When I awoke the party seemed to have ended and I felt more like my usual down-to-earth self again. I thought it was time to go upstairs for a cup of tea and asked a random individual to lead the way, which he did without enthusiasm and then waved in the direction of some cupboards as soon as we were in the kitchen. I had sort of forgotten whose house I had entered but was undaunted in my pursuit of refreshment. The cupboard was high on one narrow wall of the oblong room and I needed to stand on the work surface in order to peer comfortably inside. Could I have been exceedingly small?
I opened the door on the left and looked vacantly inside, literally wanting nothing but a decent tea-cup. I was somewhat baffled, therefore – seeing as I can be slow on the uptake first thing in the morning – to find what looked to be a motley assembly of oddly-shaped, thick earthenware pots (with handles) that were a far cry from the clean, symmetrical, bone-china that I sought. My first feeling was one of minor irritation, but upon closer inspection the pots revealed themselves to be so fascinating that I can hardly believe that I did not pay more attention to them while I had the chance. One might reasonably call me impatient for the haste with which I scanned the unique creations within.
The owner of the cupboard was evidently an artisan or collector of some sort, for he had the most marvelous set of vessels in there that one could ever imagine. Of uniform size and shape, obviously part of a huge set, each brown pot – being the approximate volume of a small and ordinary tea cup – was fashioned with a unique three dimensional design, the majority of which were the faces of what looked to be elves and pixies, but maybe they were people. There was also a smaller number that were decorated with life-sized birds in flight. This in itself may not seem especially unusual, but if I add that the faces and the birds were real, perhaps the significance of my find might present itself with more value.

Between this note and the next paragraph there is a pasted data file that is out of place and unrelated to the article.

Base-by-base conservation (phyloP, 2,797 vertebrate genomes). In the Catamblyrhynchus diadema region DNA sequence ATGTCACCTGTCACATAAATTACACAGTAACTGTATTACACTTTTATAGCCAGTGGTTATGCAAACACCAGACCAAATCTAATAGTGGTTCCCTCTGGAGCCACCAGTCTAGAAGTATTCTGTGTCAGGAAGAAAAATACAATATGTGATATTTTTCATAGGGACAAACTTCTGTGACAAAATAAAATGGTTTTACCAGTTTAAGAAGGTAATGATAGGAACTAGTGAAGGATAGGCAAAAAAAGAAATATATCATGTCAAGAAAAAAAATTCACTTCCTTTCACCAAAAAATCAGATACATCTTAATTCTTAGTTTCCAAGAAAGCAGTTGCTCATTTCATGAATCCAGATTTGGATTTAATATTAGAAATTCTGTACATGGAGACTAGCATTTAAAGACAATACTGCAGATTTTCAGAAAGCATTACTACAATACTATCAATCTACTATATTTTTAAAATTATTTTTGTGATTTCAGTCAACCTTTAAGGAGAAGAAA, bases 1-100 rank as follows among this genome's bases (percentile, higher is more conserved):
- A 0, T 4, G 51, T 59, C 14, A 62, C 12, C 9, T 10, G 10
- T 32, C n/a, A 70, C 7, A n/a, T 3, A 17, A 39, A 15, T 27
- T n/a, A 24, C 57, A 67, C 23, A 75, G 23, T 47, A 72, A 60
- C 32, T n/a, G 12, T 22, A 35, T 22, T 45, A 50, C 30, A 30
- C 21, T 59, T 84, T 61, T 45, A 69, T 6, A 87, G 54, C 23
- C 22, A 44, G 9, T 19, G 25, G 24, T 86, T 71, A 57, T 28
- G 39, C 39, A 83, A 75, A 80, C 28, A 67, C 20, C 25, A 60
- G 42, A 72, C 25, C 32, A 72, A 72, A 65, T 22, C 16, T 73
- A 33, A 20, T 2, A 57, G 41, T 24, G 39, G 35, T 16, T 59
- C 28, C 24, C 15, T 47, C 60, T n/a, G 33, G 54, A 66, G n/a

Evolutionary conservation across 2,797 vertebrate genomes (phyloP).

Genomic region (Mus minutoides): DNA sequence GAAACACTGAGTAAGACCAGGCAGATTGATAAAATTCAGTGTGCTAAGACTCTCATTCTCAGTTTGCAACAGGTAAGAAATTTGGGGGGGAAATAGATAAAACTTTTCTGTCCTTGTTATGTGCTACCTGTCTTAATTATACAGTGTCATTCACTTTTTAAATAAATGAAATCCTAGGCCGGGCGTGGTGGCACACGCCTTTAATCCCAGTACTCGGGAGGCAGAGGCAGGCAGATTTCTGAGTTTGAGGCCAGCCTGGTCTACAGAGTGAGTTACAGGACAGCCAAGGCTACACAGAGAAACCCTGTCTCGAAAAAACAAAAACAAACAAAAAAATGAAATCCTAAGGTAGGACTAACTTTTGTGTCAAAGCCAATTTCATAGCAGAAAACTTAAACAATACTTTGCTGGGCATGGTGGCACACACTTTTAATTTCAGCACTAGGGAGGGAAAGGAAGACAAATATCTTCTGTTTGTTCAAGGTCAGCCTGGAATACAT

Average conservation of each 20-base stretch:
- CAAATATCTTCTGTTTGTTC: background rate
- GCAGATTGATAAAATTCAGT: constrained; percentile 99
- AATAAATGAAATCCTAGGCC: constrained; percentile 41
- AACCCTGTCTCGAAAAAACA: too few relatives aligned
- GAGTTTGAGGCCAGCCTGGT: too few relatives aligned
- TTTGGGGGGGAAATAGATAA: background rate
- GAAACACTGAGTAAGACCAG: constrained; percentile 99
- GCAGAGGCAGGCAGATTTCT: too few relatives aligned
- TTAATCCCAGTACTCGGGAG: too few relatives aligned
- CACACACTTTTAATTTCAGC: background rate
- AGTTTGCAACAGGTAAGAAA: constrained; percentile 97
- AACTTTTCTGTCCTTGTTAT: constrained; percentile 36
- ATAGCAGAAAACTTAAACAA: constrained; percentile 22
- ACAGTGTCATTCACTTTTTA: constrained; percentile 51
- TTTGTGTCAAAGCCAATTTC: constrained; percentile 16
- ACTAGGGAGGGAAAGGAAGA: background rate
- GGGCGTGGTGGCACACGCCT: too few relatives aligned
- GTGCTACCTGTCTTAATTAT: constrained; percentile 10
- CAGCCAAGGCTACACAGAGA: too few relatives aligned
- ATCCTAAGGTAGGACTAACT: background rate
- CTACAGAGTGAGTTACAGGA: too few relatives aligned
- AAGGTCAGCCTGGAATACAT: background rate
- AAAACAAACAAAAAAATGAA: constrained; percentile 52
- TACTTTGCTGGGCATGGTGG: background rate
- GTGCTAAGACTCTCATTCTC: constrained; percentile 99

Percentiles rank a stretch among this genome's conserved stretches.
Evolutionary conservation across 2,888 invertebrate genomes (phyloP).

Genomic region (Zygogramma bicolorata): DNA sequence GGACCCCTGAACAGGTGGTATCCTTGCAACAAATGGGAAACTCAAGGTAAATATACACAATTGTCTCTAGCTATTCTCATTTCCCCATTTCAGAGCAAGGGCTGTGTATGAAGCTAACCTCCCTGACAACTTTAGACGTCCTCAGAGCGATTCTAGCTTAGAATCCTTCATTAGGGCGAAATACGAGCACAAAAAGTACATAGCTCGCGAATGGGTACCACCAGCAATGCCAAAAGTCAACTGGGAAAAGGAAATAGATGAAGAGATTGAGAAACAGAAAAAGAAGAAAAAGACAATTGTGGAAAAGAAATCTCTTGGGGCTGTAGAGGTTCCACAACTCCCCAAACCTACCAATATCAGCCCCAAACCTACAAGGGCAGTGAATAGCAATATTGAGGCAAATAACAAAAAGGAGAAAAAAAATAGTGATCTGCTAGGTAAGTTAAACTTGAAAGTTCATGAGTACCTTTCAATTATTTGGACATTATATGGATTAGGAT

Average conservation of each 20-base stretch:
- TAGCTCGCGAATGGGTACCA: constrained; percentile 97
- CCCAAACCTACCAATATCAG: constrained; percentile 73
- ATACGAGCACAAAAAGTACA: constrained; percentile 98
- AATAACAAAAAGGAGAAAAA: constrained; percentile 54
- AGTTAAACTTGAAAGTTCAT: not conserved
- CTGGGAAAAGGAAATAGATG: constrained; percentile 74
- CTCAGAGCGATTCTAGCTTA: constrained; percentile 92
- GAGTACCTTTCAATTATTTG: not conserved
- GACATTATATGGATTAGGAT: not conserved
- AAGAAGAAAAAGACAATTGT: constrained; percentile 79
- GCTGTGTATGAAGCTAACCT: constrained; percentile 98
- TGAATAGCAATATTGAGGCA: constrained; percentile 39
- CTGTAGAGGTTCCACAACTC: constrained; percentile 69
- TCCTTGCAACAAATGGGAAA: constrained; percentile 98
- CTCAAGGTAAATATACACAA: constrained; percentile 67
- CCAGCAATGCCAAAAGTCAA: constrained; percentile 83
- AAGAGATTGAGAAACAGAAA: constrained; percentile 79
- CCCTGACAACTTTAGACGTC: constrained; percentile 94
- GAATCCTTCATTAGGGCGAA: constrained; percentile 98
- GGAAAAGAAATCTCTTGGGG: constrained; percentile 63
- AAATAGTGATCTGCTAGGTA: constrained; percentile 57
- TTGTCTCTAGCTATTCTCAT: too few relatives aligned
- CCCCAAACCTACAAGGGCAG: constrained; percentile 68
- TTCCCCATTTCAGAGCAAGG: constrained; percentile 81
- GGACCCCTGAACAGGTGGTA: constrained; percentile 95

I wondered whether he actually owned the full set, the rest of which might have been in use somewhere, or if this was the sum of his collection. Either way, I was impressed, now that the humble beauty of the potter’s hearth was clear before my eyes in the shape of this cupboard full of small creatures that he had made himself. I wondered if I would ever be permitted a sight of this master at work. The fruits of his craft were indeed marvelous but I was sure the pots were far too precious for me to use for tea, and I was loathe to even examine them in detail as they were evidently of great worth. These objects were not for my curiosity or keeping and I thought I should look for something else to drink from.
I opened the adjacent cupboard but found nothing apart from half a dozen boring chipped mugs pushed to the back of the shelf, some without handles, and which generally appeared not to be fit for use - someone had obviously been in and used up all the good ones up already. I looked over my shoulder into the kitchen for a likely culprit and saw little evidence, although I suspected that the two guys over by the door had helped themselves nicely without also offering to make one for me. I obviously wasn’t part of the in crowd – I didn’t even want tea anymore - I climbed down and decided to go on holiday, seeing as consciousness still hadn’t arrived and reason was keeping quiet, content to go along with anything for the time-being.
“I’m going on a trip, who wants to come”?
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